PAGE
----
socio cultural environment

Socio Cultural Environment in Business Environment

Table of Contents:-

  • Importance of Socio Cultural Environment
  • Impact of socio cultural environment on businesses
  • Elements of Socio Cultural Environment
  • Socio Cultural Environment of Business in India

Importance of Socio Cultural Environment

Socio cultural environment factors exhibit variation from country to country and even within the same country, differing from region to region. A thorough understanding of the socio cultural environment in which a business seeks to operate or enter is therefore important for its survival and growth.

The social environment, also known as the social context, socio cultural context, or milieu, refers to the immediate physical and social setting in which people live or in which events unfold. It encompasses the culture in which individuals are educated or live and the people and institutions with whom they interact. This interaction can occur in person or through various communication media, and it may be anonymous or one-way, not necessarily implying equality of social status. The concept of the social environment in business environment is broader than that of social class or social circle.

While it is true that individuals live in specific geographical conditions and engage in particular economic activities dictated by their society, social humans are shaped as much by their social environment as by their physical surroundings and economic conditions. The social environment is deeply intertwined with culture, and thinkers like Graham Wallas have referred to it as an individual’s social heritage.

Each society has its unique set of roles, customs, culture, values, beliefs, attitudes, habits, languages, and other forms of interaction between the different members of the society. Any business organization aiming to enter a market for its products and services must develop a complete understanding of the socio-cultural environment of the society involved and adapt its strategies accordingly.

What factors constitute the social environment?

A long list of factors, including social institutions, social systems, social groups, social values, and attitude, are included in it. Successful business managers cannot afford to neglect the importance of these features. No business can survive and grow in the absence of social harmony. Different countries, over different periods, attain social harmony and order in different forms, through various ways and means. Thus, the socio-cultural environment differs over space, time, and methods.

Three aspects should be noted in the current socio-cultural environment:

1. Major social problems: Examples include concerns for environmental pollution, demands for socially responsible marketing policies, and a focus on safety in occupations and products.

2. Growing consumerism: This indicates consumer dissatisfaction on a large scale against unfair trade practices. Consumerism is becoming increasingly important in the marketing decision process. The social environment in many countries is responsible for highlighting the social responsibility of business and a customer-oriented marketing strategy.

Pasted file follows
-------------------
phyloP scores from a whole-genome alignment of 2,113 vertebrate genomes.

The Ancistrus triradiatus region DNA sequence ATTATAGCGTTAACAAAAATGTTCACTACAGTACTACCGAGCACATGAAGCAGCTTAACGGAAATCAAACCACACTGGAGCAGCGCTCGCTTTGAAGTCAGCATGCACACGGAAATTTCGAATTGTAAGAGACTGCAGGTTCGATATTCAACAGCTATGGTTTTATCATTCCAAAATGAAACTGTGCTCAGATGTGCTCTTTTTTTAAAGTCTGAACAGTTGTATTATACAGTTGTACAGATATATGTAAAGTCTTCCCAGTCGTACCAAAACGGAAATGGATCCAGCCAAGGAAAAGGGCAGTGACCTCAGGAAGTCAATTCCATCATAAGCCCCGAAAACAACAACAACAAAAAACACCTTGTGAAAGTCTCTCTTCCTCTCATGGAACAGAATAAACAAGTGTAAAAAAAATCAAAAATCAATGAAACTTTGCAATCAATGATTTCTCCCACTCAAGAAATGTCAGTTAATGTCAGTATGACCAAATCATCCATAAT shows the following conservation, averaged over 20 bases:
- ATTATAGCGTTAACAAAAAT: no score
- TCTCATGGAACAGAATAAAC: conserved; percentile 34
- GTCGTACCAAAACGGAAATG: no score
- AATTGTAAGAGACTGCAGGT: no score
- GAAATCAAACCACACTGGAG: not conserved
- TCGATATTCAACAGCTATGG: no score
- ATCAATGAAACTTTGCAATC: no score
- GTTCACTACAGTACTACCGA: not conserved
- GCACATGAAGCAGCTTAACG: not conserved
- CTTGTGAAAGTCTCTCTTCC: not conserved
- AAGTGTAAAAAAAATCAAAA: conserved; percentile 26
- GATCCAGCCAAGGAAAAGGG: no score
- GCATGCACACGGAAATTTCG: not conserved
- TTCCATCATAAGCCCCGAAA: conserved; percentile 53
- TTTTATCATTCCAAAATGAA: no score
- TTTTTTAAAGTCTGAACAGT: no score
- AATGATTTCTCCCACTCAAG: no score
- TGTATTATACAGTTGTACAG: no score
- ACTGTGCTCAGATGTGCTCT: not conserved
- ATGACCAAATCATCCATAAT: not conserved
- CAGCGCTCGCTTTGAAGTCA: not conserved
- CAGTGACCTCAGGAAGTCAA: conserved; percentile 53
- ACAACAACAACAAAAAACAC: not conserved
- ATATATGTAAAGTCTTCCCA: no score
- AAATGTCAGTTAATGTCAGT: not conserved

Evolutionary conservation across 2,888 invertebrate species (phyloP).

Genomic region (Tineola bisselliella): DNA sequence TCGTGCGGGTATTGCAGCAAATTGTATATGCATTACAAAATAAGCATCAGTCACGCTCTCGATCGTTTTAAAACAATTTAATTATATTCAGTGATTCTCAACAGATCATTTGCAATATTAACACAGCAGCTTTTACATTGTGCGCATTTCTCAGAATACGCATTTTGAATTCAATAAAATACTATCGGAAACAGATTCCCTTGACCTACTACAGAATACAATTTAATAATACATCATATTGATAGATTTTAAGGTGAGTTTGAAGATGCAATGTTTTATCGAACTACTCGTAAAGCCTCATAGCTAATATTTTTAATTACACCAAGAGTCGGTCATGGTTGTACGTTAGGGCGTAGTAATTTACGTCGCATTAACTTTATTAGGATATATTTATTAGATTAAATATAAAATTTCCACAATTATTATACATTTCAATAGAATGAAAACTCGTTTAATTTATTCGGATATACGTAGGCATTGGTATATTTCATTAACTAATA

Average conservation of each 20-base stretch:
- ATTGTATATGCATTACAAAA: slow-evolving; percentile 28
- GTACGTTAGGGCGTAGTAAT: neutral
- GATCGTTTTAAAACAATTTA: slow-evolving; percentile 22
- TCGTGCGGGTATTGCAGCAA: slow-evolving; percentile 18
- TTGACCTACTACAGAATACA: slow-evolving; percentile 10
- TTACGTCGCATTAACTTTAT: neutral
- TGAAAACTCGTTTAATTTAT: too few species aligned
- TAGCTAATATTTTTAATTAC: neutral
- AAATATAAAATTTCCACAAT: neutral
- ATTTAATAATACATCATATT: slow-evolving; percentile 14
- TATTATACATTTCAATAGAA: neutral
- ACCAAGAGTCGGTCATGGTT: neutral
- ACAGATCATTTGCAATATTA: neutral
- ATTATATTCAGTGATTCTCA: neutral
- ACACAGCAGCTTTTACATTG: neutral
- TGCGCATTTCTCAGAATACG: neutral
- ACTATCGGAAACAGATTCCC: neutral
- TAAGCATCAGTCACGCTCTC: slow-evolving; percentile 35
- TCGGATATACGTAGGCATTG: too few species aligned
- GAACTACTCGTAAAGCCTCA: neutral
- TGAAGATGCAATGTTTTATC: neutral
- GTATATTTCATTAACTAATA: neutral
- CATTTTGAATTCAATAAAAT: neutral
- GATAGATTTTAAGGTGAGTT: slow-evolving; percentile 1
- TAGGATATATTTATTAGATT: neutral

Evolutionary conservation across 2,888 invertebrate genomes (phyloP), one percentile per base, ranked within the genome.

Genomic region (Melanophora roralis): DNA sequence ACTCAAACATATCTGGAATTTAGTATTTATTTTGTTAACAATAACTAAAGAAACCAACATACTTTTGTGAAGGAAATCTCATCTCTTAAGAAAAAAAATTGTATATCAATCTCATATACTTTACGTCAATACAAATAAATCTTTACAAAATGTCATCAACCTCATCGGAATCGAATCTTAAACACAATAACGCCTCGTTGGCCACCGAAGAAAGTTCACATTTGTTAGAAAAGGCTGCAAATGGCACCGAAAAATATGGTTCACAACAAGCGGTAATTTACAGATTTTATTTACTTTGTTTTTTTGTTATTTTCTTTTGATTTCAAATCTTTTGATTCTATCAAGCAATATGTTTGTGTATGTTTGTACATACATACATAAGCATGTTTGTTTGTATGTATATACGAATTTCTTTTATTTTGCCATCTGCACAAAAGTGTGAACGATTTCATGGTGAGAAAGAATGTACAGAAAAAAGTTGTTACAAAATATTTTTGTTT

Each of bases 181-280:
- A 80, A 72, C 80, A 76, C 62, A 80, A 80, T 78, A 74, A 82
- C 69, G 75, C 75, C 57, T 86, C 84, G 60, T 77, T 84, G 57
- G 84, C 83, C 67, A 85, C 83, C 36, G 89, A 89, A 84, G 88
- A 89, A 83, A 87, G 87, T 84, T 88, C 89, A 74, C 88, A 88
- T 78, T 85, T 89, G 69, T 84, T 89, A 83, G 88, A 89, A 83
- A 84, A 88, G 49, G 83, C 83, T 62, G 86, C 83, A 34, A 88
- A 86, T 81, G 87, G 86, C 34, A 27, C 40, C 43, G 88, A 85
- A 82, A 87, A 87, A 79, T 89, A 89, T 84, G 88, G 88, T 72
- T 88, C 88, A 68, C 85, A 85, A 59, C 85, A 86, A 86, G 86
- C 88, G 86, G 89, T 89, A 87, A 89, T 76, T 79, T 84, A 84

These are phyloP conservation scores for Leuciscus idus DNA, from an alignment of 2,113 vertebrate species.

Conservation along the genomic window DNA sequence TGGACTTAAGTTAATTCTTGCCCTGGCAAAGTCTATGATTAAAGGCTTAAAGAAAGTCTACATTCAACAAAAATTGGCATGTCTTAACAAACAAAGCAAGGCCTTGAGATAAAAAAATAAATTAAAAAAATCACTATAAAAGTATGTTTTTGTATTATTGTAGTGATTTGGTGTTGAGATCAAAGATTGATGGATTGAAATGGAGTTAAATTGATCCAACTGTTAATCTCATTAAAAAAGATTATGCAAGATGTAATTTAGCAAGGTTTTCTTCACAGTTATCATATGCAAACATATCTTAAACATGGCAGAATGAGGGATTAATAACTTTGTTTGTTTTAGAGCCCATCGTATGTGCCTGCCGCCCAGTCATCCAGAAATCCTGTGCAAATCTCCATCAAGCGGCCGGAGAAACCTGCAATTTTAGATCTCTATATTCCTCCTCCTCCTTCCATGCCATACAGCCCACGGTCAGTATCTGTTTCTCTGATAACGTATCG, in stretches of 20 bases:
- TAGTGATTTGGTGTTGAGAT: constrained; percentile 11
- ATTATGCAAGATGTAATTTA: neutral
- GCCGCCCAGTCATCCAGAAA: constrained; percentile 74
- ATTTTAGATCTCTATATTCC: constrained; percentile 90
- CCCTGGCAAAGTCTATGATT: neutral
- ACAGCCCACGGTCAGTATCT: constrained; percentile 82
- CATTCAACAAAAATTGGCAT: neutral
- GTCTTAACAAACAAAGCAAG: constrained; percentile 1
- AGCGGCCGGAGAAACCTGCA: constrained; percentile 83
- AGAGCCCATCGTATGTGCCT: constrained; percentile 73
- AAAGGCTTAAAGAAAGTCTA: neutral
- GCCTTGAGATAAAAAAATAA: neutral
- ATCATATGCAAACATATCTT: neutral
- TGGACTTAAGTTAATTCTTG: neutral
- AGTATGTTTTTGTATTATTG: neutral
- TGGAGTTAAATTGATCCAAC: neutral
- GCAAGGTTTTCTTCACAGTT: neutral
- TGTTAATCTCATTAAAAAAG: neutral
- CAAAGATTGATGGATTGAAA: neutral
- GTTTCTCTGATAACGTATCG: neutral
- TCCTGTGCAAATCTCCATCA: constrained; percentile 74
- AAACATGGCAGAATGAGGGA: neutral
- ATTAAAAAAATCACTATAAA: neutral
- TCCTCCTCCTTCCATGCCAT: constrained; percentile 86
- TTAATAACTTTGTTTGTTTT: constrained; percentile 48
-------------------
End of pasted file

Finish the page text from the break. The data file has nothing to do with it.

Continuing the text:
3. Changes in our lifestyles and social values: For example, the changing role of women, emphasis on the quality of goods instead of the quantity of goods, greater reliance on government, and a preference for recreational activities.

Impact of socio cultural environment on businesses

The impact of socio cultural environment dimensions on businesses can be understood in many ways. In the era of globalization, companies are transcending boundaries and expanding to other parts of the world. Now, the need to understand and appreciate cultural differences across various countries is essential. Work motivation, profit motivation, business goals, negotiating styles, attitudes towards the development of business relationships, gift-giving customs, greetings, significance of body gestures, meanings of colours and numbers, and the like vary from country to country.

The table below summarizes how major management concepts are perceived by the Japanese and Americans.

Management ConceptsHow it is perceived in JapanHow is perceived in the United States
CompanyFamily in villageTeam in sport
Business goalTo surviveTo win
EinployeesChildren in a familyPlayers in a team
Human relationsEmotionalFunctional
CompetitionCooperation or sinCut-throat
Profit motivationMeans to an end By all means
Sense of identificationGroup prestigeJob pride
Work motivationGroup atmosphereIndividual income
ProductionTraining and DiligenceProductivity
PromotionLength of serviceAccording to abilities
PayAward for patience &
Service and results
Table: Major Concepts in the Comparative Analysis of US and Japanese

Likewise, people from different countries, each having a different cultural heritage, behave differently. When people from diverse cultural backgrounds come together in a workplace, management will be required to manage workforce diversity. The table below reveals the differences in the socio-cultural factors in India and Japan and their impact on the business environment of the two countries.